The Great Illustrators of Edgar Allan Poe
Tony Magistrale, Jessica Slayton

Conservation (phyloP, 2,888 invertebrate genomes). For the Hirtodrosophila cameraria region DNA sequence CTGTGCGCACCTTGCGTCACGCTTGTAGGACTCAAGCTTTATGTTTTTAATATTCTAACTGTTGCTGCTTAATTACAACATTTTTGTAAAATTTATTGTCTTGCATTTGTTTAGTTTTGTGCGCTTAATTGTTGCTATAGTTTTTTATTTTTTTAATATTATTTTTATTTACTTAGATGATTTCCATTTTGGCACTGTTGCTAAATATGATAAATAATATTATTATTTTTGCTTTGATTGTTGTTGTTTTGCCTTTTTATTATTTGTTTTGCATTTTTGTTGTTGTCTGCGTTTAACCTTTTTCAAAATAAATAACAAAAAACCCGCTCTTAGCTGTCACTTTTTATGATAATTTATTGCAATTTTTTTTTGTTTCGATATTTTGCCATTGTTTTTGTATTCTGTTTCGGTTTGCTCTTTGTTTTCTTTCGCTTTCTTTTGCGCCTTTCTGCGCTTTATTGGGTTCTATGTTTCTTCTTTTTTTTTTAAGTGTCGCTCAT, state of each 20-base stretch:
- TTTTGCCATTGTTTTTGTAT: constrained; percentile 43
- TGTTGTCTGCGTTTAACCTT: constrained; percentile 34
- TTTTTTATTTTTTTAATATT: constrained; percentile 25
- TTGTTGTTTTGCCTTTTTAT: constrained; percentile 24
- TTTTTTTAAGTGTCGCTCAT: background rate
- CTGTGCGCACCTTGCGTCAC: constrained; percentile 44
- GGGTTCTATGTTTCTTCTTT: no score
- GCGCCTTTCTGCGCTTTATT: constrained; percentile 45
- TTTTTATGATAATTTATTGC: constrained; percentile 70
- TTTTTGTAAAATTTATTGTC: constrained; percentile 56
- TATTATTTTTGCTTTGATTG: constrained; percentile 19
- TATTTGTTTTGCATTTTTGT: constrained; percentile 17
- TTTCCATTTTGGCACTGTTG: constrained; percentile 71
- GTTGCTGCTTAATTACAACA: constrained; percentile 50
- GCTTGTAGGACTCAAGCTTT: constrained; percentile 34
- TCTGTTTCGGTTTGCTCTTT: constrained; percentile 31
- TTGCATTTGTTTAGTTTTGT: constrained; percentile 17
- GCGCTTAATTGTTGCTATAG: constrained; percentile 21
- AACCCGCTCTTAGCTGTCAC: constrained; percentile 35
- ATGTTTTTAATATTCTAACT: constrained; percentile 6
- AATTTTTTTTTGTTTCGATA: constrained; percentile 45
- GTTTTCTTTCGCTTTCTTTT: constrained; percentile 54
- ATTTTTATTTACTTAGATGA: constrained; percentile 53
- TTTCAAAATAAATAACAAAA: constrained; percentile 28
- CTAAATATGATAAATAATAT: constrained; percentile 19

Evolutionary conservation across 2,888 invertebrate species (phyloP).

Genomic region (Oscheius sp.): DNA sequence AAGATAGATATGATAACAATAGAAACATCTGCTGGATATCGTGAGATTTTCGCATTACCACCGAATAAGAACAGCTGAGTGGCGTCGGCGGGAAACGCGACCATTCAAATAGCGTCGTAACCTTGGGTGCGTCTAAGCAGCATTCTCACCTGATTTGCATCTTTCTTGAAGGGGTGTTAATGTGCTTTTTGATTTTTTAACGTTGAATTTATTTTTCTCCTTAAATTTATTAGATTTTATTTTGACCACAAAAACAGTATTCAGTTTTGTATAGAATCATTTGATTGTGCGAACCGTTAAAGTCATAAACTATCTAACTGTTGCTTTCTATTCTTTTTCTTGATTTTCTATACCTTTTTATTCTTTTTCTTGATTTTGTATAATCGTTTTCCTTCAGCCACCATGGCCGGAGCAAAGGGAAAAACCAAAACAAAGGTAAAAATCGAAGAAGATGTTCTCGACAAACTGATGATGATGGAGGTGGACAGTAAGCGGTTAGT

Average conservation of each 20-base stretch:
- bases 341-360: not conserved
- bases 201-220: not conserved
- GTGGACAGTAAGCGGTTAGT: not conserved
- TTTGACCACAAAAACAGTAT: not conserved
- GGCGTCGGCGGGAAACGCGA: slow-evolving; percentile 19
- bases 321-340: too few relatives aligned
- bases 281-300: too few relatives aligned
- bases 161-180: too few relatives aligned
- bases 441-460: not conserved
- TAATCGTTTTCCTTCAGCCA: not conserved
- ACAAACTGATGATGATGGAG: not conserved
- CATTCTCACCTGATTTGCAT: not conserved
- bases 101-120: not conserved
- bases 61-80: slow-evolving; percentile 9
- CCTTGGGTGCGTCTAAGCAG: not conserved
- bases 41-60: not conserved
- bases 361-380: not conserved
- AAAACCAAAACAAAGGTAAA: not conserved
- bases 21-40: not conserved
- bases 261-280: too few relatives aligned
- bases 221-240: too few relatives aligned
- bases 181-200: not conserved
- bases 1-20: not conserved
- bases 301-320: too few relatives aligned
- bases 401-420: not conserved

Although there have been over 700 illustrators of Poe’s work over the past two centuries, this book chooses to examine only the best of them. Beginning with the French in the nineteenth century and tracing the great illustrators of Poe to the present, this book not only provides close analyses of individual visualizations but also seeks to supply an art history context to understanding their emergence. The majority of the artists featured remain unknown, even to Poe scholars, although their artwork represents iterations inspired by the most famous of Poe’s poems and stories. In some cases, the illustrations helped increase the visibility of particular Poe works and to make them part of the international Poe canon. A few of the illustrators featured in this book (e.g., Manet, Doré, Redon, Beardsley) are recognized among the most famous artists in the world. Others, such as Martini and Blumenschein, while remaining minor figures in art history, nevertheless produced immortal work based on Poe’s fiction and poetry. While still other visual artists represented here (Rackham, Dulac, Clarke) achieved artistic fame as book illustrators based on homages to other writers and fairy tales in combination with their Poe studies; their work on Poe, however, helped to solidify their larger reputations as professional illustrators. The last chapter extends traditional visualizations influenced by Poe to include his impact on twentieth- and twenty-first century filmmakers and cartoonists. They, too, found in Poe’s writing either a source for direct re-creation or an inspiration for their own atmospheric excursions into the bizarre, the exotic, and the psychologically complex.